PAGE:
The chances of again being able to access your superannuation before retirement will be a lot slimmer if the federal treasurer gets his wish.
Treasurer Jim Chalmers is looking to legislate the objective of superannuation to enshrine the definition to include preservation.
The move to ensure super will be preserved until retirement has been dubbed a “guiding light” by Industry Super Australia (ISA).
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The government’s proposed wording is an excellent starting point for the debate and well-reflects what the community understands as super’s purpose – savings solely for retirement, ISA said in a statement.
The move comes after more than 600,000 Australians essentially drained their retirement savings during COVID-19, when the Morrison government allowed workers who had lost work during the pandemic to access up to $20,000 of their superannuation savings.
Accessing super early-career came at a steep price to savings. A 30-year-old who withdrew $20,000 would have up to $80,000 less at retirement, according to ISA analysis.
“The treasurer’s is a good proposal because it safeguards the future of working people and reflects what they already understand as super’s purpose - savings solely for their retirement,” ISA CEO Bernie Dean said.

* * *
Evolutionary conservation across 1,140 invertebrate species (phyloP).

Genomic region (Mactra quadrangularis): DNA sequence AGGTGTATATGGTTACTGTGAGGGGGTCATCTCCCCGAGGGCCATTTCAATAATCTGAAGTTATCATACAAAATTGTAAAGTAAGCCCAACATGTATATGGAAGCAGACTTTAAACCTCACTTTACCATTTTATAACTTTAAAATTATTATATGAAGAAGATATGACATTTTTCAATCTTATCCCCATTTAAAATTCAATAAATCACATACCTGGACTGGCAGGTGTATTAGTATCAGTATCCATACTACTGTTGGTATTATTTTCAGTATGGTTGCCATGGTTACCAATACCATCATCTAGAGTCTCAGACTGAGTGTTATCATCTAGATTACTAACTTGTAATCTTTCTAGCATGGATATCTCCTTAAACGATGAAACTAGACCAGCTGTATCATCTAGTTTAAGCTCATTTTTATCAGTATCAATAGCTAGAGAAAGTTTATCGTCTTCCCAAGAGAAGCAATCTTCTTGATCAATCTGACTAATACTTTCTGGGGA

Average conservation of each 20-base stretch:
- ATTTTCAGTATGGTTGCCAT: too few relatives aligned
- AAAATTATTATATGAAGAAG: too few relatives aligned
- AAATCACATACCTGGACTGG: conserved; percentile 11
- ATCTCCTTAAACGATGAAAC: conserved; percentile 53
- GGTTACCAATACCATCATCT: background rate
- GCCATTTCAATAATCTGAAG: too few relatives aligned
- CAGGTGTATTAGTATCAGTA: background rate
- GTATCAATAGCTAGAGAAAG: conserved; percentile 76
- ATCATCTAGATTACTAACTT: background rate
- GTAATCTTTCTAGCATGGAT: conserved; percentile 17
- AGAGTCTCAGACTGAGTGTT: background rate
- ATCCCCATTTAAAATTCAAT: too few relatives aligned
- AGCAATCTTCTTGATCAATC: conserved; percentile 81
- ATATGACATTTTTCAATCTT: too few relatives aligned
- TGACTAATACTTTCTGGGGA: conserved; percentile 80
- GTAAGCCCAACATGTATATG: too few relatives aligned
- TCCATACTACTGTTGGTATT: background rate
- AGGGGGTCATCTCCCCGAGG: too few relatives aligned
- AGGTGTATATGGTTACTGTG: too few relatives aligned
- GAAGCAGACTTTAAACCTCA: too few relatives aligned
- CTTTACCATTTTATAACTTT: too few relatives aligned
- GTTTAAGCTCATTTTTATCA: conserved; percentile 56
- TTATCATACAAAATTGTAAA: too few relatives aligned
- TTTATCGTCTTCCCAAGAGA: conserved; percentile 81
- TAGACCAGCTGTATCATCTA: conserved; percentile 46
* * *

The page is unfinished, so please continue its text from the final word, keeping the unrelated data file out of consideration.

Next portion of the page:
“It should help avoid another disaster of allowing people to tap into super early for any reason, which hurts everyone. We look forward to working with the government to bring this to life in law so that workers have the best shot at a good life in retirement.”
Before compulsory super, retirees had little savings and mostly relied on the aged pension. Now, the average retiree’s super balance is around $360,000.
ISA modelling forecasts that a 30-year-old on the median wage could have more than $500,000 at retirement.
The treasurer has queried the long-term cost of superannuation tax breaks, which are on track to exceed the aged pension by 2050.
Chalmers said the tax concessions were at odds with the government's goal of repairing the budget and having a functional super system.
Tax breaks on super were introduced to encourage more people to save super rather than rely on the pension. However, critics say the existing rules are being used by wealthy individuals to minimise tax.